From School Board member resignations to administrator terminations, from Federal free speech lawsuits to schools pulling the Bible from library shelves, there is no shortage of stories about the challenges facing school districts that ban books based on allegedly explicit content. The U.S. Department of Education recently added to the fraught environment surrounding book bans in response to a complaint alleging that the removal of certain books led to violations of students’ rights under Title IX and Title VI. Specifically, several students spoke up at a school board meeting saying their school district removed books because of LGBTQIA content or authorship. Others claimed books were removed because they championed principles of diversity, equity, and inclusion or were written by authors or contained characters who are people of color. The students reported feeling targeted, marginalized, and unwelcome because of the book bans. Despite those reports, the school district did not address the concerns under its policies prohibiting harassment based on race, color, or national origin (Title VI policies) or sex, gender, sexual orientation, or gender identity (Title IX policies).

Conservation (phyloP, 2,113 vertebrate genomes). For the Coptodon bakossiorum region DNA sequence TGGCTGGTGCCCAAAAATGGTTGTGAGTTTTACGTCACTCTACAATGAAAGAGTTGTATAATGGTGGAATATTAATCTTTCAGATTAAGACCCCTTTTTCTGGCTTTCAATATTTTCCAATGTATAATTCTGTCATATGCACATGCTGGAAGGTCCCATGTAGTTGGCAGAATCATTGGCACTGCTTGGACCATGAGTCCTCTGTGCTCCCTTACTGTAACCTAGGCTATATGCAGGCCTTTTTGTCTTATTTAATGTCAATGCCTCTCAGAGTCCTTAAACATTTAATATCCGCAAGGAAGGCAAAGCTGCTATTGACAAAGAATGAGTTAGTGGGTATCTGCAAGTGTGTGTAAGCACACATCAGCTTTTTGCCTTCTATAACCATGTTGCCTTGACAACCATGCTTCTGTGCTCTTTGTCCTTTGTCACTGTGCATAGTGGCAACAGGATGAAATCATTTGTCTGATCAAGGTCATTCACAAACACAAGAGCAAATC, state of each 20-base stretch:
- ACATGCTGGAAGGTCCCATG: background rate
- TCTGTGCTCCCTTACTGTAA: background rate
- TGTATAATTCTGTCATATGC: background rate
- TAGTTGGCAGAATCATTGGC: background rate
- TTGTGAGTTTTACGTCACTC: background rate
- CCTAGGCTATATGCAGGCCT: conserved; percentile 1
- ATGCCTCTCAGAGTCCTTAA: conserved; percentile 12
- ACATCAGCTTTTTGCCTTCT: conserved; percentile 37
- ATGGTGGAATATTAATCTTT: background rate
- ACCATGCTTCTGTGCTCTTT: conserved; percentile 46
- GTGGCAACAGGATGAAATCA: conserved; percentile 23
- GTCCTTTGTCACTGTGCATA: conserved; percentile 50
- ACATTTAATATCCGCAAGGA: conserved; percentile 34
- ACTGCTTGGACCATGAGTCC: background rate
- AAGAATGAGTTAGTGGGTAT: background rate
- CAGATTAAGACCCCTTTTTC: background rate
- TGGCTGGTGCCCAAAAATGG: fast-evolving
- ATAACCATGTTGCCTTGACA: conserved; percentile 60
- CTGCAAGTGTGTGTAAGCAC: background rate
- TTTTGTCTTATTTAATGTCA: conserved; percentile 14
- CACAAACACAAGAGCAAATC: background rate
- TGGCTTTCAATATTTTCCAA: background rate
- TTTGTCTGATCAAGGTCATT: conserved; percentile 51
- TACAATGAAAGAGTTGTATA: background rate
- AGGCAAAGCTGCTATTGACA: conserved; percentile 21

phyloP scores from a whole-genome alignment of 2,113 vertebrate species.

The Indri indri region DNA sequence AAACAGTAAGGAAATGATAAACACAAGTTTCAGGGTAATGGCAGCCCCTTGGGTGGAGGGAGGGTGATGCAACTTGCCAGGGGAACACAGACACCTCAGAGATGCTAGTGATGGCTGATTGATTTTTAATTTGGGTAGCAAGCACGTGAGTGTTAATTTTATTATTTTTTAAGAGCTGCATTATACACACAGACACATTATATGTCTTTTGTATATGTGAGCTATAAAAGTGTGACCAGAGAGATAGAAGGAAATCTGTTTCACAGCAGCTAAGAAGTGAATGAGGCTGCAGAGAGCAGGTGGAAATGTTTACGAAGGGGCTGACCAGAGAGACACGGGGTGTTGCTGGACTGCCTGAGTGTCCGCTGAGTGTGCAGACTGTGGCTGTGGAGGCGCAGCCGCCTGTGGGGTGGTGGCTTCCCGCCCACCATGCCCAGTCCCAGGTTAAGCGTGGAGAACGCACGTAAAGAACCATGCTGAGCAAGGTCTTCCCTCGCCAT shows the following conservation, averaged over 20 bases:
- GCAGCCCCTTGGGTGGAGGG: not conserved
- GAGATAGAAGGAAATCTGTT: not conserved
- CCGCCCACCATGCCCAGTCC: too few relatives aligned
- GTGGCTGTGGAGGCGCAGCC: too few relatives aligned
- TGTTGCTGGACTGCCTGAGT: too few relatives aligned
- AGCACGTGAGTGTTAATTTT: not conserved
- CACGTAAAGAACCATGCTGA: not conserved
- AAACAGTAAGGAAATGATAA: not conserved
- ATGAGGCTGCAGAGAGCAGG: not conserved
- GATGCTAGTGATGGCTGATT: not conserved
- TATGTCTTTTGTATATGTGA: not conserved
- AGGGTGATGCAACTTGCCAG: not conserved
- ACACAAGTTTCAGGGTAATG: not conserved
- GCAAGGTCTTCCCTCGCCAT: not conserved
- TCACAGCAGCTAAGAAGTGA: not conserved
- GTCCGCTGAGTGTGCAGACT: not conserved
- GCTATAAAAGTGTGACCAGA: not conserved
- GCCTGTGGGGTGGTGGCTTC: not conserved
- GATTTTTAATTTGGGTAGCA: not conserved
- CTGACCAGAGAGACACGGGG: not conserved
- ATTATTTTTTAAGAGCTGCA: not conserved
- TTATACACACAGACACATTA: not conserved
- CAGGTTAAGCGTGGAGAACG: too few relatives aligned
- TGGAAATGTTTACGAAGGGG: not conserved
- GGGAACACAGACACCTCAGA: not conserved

Although OCR resolved the complaint before making a finding of whether a violation occurred, the type of resolution agreement used can only be considered when OCR’s investigation has identified concerns through its investigation. The agreement is therefore clear notice to schools that OCR expects them to treat allegations of harassment based on the removal of books from school libraries as they would any other allegation of misconduct based on a protected status. Unless and until a lawsuit—like the one filed by the Texas AG recently, challenging a similar OCR investigation in Texas—is successful, schools should brush up on their civil rights responsibilities to limit the risk of an OCR investigation in response to removals of library books. Let’s talk about this case a bit more and what those responsibilities are.